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Africa Geographic
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Africa Geographic Travel

It was a decision made over a glass of wine too many. Cape Town to the heart of Namibia’s dune lands…And back, in five days. Doable? We weren’t sure… But before we could change our minds the twinkling lights of the Mother City were fading in our rearview mirrors and dawn was fast approaching on the horizon. 


By the time that the deep red African sun was threatening to dip below the horizon we were in the middle of …nowhere. We had shredded two of our tires, bought a new one in a small nondescript village (it didn’t really fit), dropped off a hitchhiker covered in tattoos and lost our way. Twice. We weren’t exactly sure where we were. No problem. We pulled of the road, pitched our tent and spent a night gazing at the amazing African night sky. Incredible!




The next morning we pulled into Solitaire, a small cluster of buildings decorated with a bunch of rusty antique vehicles inhabited by scorpions. We stocked up on peanut butter, bread and red wine (just the essentials) and got the directions for a lodge up in the mountains. While our car overheated, we put our backs on the sun-heated rocks and stared up as the sky turned pink then black. Our worries disappeared. We dreamt of the desert.


Somewhere out there, in the ‘Land of Open Spaces’ there existed mythical dunes that towered 300m. It was time to find them! We entered the stunning Namib-Naukluft National Park and were mesmerized. The dunes were otherworldly. This was the Namib Desert, home to the sands of time. Shaped over millions of years and still ever-changing. While the name Sossusvlei may describe a place of ‘no return’ or a ‘dead end’ this is a place that lives on.



The variety of shades of red was mindboggling. Natures very own palette of reds, browns and oranges. The colours produced by iron particles oxidized over millions of years accounts for this. But we knew that to truly experience the desert we had to return at the ‘golden hour’, either sunset or sunrise.


As the dawn touched the horizon our feet touched the cold sand of the Namib. The rising sun gently illuminated half of the dune while it cast the other side into deeper shadow. My girlfriend trod onto the virgin sands. We will never know if it had ever been climbed before – but that didn’t matter. We were caught in the moment. We felt more alive than we had ever felt before!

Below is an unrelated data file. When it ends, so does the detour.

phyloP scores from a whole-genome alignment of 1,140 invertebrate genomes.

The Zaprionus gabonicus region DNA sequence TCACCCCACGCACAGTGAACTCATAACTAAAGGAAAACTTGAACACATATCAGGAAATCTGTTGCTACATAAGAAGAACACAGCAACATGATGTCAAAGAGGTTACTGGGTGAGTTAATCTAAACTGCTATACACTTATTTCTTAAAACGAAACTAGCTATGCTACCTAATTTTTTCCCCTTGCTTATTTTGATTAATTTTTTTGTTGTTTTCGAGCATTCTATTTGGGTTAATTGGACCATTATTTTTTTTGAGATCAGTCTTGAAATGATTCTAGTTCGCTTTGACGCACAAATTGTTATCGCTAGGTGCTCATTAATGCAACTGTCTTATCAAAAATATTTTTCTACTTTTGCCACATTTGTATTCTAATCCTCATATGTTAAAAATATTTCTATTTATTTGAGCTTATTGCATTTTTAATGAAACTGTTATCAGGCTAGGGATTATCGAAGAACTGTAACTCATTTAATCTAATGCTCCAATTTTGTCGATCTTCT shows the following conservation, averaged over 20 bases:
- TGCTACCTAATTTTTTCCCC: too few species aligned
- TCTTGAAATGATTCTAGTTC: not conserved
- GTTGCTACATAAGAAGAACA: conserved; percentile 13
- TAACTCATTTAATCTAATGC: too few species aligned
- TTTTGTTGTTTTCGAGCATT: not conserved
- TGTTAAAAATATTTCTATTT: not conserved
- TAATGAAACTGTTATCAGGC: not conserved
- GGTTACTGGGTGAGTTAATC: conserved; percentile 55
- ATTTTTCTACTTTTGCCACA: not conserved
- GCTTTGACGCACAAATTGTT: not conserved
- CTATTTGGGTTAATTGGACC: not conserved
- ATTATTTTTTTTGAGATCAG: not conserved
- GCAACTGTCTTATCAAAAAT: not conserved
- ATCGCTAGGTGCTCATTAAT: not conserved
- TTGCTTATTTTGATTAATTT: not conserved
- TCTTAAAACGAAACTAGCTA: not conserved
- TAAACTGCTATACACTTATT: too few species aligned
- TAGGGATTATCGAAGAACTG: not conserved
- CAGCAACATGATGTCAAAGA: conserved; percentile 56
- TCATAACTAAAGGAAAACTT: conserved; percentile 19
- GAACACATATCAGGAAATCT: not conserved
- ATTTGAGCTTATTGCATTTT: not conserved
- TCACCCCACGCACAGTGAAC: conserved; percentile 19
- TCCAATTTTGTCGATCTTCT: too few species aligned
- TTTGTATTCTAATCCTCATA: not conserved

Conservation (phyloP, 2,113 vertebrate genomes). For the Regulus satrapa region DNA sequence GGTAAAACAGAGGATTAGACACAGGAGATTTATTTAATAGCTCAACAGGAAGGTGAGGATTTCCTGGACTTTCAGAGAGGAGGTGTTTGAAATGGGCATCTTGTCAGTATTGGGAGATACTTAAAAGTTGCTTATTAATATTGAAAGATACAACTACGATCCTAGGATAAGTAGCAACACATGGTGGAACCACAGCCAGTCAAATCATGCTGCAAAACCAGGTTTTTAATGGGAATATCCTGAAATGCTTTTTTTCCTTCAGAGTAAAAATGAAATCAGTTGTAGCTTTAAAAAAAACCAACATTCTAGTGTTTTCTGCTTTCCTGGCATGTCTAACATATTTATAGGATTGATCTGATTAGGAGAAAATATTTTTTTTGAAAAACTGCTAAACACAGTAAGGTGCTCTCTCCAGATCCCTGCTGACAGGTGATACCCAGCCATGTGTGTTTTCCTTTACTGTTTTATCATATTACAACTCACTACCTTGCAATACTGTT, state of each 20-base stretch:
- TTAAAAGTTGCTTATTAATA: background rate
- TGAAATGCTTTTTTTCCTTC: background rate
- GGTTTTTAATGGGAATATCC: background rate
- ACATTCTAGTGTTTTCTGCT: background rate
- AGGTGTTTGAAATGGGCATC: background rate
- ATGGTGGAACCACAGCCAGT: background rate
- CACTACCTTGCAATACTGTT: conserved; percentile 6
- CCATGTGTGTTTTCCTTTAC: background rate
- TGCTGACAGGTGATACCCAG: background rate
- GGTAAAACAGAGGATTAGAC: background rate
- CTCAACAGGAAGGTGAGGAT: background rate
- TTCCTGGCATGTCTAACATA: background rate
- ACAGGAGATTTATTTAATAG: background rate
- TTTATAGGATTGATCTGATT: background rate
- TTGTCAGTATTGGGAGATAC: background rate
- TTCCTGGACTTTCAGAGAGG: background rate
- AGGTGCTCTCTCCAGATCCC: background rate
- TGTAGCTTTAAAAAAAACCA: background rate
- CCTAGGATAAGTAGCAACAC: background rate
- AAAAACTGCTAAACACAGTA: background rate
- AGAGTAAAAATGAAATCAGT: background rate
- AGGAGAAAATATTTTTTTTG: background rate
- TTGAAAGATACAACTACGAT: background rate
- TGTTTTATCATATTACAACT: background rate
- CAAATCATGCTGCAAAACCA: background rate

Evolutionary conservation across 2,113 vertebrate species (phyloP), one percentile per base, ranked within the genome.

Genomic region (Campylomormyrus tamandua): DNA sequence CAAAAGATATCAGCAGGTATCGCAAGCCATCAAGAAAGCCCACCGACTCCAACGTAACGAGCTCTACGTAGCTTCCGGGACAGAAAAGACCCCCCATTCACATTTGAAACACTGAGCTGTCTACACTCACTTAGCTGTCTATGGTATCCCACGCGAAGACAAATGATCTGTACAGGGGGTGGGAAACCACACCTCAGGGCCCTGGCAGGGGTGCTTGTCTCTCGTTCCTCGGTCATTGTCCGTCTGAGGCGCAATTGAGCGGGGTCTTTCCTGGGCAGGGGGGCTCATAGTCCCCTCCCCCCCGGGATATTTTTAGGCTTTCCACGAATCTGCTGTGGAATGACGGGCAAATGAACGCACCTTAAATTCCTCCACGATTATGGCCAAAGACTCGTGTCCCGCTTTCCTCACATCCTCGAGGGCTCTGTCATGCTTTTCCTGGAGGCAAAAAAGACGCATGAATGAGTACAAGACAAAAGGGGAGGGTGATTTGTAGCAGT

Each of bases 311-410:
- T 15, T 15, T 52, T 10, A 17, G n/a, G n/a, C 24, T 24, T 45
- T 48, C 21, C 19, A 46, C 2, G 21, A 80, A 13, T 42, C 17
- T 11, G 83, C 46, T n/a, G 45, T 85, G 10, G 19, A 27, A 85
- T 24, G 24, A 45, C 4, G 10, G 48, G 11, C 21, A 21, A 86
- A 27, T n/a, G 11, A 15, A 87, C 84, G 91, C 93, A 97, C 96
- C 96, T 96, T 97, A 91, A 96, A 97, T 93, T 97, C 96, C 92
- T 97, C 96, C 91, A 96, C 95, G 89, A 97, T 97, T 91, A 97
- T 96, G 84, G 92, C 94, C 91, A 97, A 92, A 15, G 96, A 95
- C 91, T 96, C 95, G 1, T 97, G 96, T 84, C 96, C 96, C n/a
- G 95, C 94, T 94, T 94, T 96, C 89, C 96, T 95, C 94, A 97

An hour later we looked down on the great Namib, a sea of dunes as far as the eyes can see. Magical beyond description. We were all alone. Not a sound in the air. We were but mere spots in this expansive landscape. Time passed as the sun gradually reached its zenith. This was a special moment and we longed for it to continue. Eventually with great reluctance we accepted it was time to descend. We peered down the steep flanks of the dune and decided that there was only one way to descend and that’s quickly. With that we threw ourselves of the summit.

Before we left the Namib we had one last place to visit: the Deadvlei. The deadvlei is a graveyard of trees, a place devoid of life but stunningly beautiful and eerie in its own right. In times gone by a river used to feed the Vlei but with changing weather systems the river dried up and all that remains is a land of scorched acacia skeletons. The contrasting colours of the black trees, the copper dunes and white pan underneath are by themselves unique.



Before we knew it, it was time to return to the Cape. However we had one last sight to see – the Fish River Canyon. With a length of over 650km the Fish River is the longest in Namibia and it cuts deeply into the Namibian plateau carving out the world’s second largest canyon. We stood on the edge of rim and looked down at what the raw force of nature had created over millions of years. Amazing!


Namibia is an enigma. A land of vibrant contrasts and at the same time desolate beauty. I believe the traveller will find exactly what he is looking for even when he is not sure what that is!

For more stories about road trips across Namibia read: The Spaces In-Between and How not to Plan an Adventure.




Africa Geographic Travel
Maurice Schutgens

Born in the Netherlands but raised at the end of a tarmac road in a remote Ugandan village, Maurice was always going to end up living in Africa. After a brief stint in Europe he returned to this great continent to pursue a Master's in Conservation Biology at the University of Cape Town, which was followed by several years of traipsing across the globe in search of adventure and stunning wild places. For the last few years Maurice has been based in Kenya and is working towards securing a future for African elephants and the landscapes on which they depend. He is a passionate conservationist, amateur explorer and his camera is always with him! You can follow more of his adventures on Facebook, Instagram, and on his website.